DVD Recorders Basics

A DVD recorder is a standalone unit that performs similar functions to a VCR: records video/audio signals from any analog source. At the same time, DVD recording offers much better performance and versatility than any VCR.

The industry of standalone DVD recorders is still not very mature and awaiting for that major breakthrough, DVD recorder reviews can get you more confused. We provide complete information about DVD recorders that helps you to buy the best DVD recorders available in the market today.

You can think of a DVD recorder as a standalone unit that is similar to a VCR, but performs much better.

DVD recorders can record video-data from any analog source, if the material is not write-protected: VCR, TV (via incorporated TV tuner) etc.

Some of the best DVD recorder feature an i.Link™ or FireWire input to connect directly to your camcorder.

The Playback Function

DVD recorders are also excellent players. They can play any commercial DVD or CD and CD-R/RW media. Most of them support MP3 and MPEG files or digital photographs. But there’s no DVD recorder 100% sure to play discs that were recorded on another standalone unit, or on a computer DVD burner.

On the one hand, this is due to the various recording formats. If your unit records in DVD-R format, your discs will probably playback on most DVD players. But if you record DVD-RAM discs, they will only playback on the unit they’ve been recorded.

On the other hand, even if you record DVD-R media, that are said to be the most compatible, they may not playback on other units due to laser pick-up and disc design.

Just like DVD players, DVD recorders are usually regionally-encoded for DVD playback. If you mind that, you can choose a multi-region unit.

The Video Quality

Any DVD recorder will offer better video quality than a VCR such as the quality of sound from soundcloud downloader. DVD recorders that playback in progressive scan mode offer flicker-free image and eliminate unwanted effects like image-blocking or motion artifacts.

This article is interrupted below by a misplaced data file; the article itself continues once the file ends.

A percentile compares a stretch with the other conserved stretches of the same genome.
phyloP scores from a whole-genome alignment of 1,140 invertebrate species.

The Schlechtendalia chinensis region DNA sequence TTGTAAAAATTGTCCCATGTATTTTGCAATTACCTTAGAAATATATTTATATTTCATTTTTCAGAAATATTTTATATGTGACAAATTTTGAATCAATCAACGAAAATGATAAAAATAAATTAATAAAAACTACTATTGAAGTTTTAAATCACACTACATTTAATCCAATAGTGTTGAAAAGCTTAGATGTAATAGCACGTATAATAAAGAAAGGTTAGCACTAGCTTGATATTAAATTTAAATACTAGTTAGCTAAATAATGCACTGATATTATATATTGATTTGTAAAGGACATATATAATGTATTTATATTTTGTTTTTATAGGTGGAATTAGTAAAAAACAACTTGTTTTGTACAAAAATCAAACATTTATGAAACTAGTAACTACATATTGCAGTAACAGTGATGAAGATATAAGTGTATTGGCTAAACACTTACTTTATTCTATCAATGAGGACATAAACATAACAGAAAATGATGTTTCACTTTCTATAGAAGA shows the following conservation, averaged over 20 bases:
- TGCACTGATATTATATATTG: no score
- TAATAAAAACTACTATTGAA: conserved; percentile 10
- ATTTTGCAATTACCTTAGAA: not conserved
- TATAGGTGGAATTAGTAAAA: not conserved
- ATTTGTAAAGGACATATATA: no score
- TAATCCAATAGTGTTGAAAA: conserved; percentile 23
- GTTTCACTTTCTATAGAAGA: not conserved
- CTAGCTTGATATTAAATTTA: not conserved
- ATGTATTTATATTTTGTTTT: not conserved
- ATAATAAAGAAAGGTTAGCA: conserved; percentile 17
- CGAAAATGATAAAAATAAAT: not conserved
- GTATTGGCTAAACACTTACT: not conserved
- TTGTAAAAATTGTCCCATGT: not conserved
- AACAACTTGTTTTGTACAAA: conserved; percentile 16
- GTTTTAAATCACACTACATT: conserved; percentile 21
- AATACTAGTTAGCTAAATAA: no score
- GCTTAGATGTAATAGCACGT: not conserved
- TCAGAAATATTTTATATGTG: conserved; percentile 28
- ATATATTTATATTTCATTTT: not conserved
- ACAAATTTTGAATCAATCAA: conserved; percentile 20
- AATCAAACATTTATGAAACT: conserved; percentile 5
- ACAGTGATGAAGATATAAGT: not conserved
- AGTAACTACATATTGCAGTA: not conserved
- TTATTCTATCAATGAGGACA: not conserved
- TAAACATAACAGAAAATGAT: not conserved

All DVD recorders feature four or five recording modes, which allow you to juggle with two features: video quality and disc-space. Using a lower-quality recording mode will eat up less space on the disc. The lowest video quality can be even worse than watching a VHS tape. A disc recorded in the best quality mode will feature only one hour of video.

But you have to decide the recording mode according to the potential of the original material. If you record from VHS tapes, HQ recording mode is no use. No DVD recorder can enhance the quality of the original. If you transfer video-footage from your camcorder, originally recorded at 500 lines of resolution, it may be wise to choose the best quality recording mode. If you go for EP or SLP, you will lose some video quality.

DVD recorders cannot record HDTV signals, because of the laser-wave length and the limited space on standard recordable media today. The blue-ray technology will solve this problem in the near future.

What Are the Features You Can’t Do Without?

Again, there’s no straight answer. It only depends on your personal needs. For instance, take recording formats. They all have pros and cons. You must see what media your old DVD player supports, or what you can share with your family and friends. Sharing your personal recordings may not be as important as the possibility to edit them at wish.

If you’re undecided, you can always choose a combination unit, or a multi-format one. At present, there are decks that combine DVD-R/RW with DVD+R/RW recording, or DVD-R/RW with DVD-RAM.

If you just want to transfer your VHS-tape archive to DVD support, you can opt for a VCR/DVD combination recorder. Of course you can record from a VCR anyway, but with a combo unit is much simpler (one-touch two-way dubbing and other handy functions).

If you find that too many of your favorite TV shows are programmed at impossible hours, then a DVD recorder with TiVo will help. TiVo service is enough for seeing a show once, and then erasing it to make room for another, but not if you want to keep a favorite episode forever. As DVD-RAM recording format can replicate some TiVo functions, you may never need to pay for a TiVo box & service, Just pick-up a standalone unit that uses DVD-RAM format. If added an IR blaster, you can program recordings on different channels.

Sometimes a DVD recorder with built in hard disk drive (HDD) is better for TV recording. The shows come in on the hard drive while you’re away, according to your settings. Afterwards, you can watch, record (on permanent discs or on re-recordable media), and erase from the hard drive to make room for something else. Your options are wider than ever. Incorporated hard drives can be 40GB to 400GB of capacity.

Last but not least, if you want to make your own home movies, you should look into one of those units that have a FireWire port (i-Link or IEEE-1394), to hook your camcorder. Altogether, don’t ignore the possibility to apply some advanced editing functions. DVD-RAM, and even DVD+R/RW media, offer more versatility for this reason.